Engine trouble keeps Mars probe in Earth orbit

Updated: 2011-11-10 07:52

By Xin Dingding (China Daily)

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Hopes linger for Chinese and Russian spacecraft

BEIJING - Scientists are working to rekindle the Russia-China joint Mars probe after the spacecraft failed to enter the intended orbit on day one.

Yinghuo-1, China's first interplanetary spacecraft, had hitched a ride with Russia's Phobos-Grunt mission when it blasted off at 4:16 am on Wednesday Beijing time from the launch center in Kazakhstan.

The Russian spacecraft was scheduled to fly in a low orbit around Earth, then after two ignitions of the sustainer engine it was to shoot off on its designated trajectory to the Red Planet.

But Russia's space agency said that the probe had failed to enter the departure trajectory and remained in the support orbit.

Vladimir Popovkin, head of Russia's space agency Roscosmos, was quoted as saying that mission control lost contact with the probe because its engine failed to start after separation from the main rocket carrier.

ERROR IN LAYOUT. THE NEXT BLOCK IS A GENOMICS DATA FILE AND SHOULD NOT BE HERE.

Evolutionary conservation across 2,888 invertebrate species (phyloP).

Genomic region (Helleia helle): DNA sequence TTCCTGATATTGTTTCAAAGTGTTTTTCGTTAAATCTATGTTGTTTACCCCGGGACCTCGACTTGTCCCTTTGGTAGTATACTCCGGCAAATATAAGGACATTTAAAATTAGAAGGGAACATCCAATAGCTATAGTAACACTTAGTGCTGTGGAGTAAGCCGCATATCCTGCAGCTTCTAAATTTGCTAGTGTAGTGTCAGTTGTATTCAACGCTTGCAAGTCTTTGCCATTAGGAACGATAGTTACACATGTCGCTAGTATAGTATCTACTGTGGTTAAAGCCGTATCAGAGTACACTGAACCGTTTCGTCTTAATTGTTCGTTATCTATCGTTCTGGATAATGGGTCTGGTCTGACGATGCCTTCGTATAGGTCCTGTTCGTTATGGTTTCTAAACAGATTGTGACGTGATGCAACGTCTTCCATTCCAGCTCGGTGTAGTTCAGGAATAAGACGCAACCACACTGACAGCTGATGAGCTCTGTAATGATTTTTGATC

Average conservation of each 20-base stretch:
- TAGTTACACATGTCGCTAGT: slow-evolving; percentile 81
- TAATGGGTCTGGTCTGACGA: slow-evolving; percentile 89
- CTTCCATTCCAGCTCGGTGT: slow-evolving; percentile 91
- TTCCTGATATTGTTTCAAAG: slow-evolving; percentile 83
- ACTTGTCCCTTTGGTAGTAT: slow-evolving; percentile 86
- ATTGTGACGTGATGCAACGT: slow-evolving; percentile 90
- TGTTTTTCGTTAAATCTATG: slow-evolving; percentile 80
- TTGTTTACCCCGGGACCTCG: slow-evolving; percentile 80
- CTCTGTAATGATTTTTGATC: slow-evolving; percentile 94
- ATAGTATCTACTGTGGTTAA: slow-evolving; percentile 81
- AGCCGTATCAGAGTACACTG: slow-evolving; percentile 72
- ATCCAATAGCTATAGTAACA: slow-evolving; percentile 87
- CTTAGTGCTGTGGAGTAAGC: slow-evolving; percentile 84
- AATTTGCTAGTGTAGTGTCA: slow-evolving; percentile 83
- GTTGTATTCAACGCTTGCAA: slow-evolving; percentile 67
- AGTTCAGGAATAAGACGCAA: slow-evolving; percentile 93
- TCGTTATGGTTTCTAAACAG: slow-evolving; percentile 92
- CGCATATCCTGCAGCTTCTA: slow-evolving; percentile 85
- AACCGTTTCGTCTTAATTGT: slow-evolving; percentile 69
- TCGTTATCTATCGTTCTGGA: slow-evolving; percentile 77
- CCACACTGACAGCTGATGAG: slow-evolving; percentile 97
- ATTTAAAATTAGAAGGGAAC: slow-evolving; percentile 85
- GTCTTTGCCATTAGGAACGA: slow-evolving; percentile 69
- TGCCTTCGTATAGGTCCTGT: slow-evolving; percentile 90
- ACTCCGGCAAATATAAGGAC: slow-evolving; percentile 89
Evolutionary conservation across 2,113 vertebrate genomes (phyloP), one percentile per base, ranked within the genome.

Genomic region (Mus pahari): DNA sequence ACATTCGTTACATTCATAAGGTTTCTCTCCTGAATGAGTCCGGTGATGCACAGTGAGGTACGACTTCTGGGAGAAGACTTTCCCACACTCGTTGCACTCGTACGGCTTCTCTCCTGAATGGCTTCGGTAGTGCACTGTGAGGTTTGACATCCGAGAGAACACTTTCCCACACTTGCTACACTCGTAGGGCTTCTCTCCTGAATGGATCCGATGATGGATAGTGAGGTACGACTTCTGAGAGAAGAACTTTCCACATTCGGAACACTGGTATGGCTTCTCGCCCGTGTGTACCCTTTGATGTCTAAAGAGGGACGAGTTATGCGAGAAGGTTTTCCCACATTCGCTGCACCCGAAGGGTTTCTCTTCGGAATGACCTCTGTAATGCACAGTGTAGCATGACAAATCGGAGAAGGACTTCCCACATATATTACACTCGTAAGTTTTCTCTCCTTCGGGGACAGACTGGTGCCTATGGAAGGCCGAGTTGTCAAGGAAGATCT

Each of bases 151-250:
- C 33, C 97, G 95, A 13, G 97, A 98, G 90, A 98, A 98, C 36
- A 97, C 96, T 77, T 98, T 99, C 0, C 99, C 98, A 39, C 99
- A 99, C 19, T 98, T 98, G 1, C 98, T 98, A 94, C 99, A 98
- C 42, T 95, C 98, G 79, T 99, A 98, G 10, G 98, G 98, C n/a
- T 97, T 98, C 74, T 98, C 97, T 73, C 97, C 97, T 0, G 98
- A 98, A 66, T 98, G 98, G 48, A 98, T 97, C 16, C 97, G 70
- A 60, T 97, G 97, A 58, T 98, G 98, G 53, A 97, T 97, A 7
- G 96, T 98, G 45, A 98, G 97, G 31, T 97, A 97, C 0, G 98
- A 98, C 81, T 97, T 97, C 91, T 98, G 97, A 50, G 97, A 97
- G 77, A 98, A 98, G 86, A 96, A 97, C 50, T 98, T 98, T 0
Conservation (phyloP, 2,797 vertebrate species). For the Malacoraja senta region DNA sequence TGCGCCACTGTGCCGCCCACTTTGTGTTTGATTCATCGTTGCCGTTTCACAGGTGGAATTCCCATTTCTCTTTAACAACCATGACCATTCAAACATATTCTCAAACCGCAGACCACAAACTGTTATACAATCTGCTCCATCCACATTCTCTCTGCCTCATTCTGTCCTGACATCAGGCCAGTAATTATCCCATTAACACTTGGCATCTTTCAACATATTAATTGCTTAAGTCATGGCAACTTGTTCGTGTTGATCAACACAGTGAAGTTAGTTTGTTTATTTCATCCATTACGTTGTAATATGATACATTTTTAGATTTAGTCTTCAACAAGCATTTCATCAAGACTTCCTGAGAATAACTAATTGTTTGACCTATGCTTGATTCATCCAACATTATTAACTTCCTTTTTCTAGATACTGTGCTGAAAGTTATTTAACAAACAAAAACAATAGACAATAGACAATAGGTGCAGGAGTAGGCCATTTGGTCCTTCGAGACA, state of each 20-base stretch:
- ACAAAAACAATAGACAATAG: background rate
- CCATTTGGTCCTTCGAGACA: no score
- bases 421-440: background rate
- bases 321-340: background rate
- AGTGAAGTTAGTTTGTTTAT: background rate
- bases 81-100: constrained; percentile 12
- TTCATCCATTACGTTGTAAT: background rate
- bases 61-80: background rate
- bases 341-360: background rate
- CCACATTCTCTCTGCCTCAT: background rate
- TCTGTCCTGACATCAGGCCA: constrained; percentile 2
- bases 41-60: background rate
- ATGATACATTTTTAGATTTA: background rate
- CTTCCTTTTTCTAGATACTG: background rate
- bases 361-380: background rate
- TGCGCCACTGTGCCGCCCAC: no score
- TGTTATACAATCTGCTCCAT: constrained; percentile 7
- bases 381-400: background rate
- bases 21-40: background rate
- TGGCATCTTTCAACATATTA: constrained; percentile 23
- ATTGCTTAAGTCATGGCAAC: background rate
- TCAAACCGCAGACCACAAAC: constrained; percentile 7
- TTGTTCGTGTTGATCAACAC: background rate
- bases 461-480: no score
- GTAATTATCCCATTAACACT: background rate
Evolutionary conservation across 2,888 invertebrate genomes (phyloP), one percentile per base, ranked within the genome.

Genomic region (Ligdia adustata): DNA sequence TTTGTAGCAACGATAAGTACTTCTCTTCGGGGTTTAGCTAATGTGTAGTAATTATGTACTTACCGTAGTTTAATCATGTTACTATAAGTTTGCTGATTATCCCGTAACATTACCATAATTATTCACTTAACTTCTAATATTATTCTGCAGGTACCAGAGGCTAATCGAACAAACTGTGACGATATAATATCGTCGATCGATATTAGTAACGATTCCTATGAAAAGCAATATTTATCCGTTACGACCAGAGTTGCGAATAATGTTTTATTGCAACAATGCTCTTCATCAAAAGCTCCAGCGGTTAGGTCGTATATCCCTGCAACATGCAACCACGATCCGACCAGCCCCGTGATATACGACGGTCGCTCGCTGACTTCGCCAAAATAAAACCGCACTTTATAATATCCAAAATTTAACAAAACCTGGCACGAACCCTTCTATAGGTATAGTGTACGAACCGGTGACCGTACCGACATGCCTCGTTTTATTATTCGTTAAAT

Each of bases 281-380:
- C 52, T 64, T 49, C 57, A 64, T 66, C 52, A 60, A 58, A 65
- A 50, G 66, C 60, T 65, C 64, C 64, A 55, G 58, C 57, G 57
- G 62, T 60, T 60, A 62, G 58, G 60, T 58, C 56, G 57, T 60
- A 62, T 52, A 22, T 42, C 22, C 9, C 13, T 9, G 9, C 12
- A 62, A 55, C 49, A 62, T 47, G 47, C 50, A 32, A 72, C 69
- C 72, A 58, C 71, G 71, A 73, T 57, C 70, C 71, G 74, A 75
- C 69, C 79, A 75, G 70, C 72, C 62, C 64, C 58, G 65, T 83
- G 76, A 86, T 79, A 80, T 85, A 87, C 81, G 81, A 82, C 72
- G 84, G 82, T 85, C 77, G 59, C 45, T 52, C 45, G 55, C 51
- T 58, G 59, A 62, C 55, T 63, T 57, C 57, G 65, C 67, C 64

"There was neither first nor second ignition," Popovkin said. "Russia's space control systems and similar systems of the United States searched the spacecraft on the orbit. Its fuel tanks have not been thrown off."

He said the mission's controllers have three days to study the data and retarget the program.

Officials with China's space agency said on Wednesday they are still waiting for updates from the Russian side and declined to comment.

Chinese space experts, however, still believed there is hope.

"It cannot be called a failure yet, because the Russian side is now trying to have the probe's engine started," said Pang Zhihao, deputy editor-in-chief of the monthly publication, Space International.

The main target of the Phobos-Grunt unmanned mission is to bring back the first-ever soil sample from Phobos, the larger of Mars' two moons.

The Russian probe is planned to reach Mars in 2012 and leave Yinghuo-1 in a Mars orbit before deploying its lander for Phobos in 2013 and return the soil sample back to the Earth in August 2014.

China aimed to use Yinghuo-1 to analyze the planet's magnetic environment and upper atmosphere, among other scientific goals. It has a two-year lifespan, said the China Great Wall Industry Corp.

Before this setback, the Phobos-Grunt mission had been postponed from October 2009 to this year in order to enhance the reliability of the project.

Pang said that exploration efforts of the Red Planet have a high rate of failure.

Apart from this mission, 21 out of 41 detectors sent to Mars since 1960s have ended in failures.

China Daily

(China Daily 11/10/2011 page2)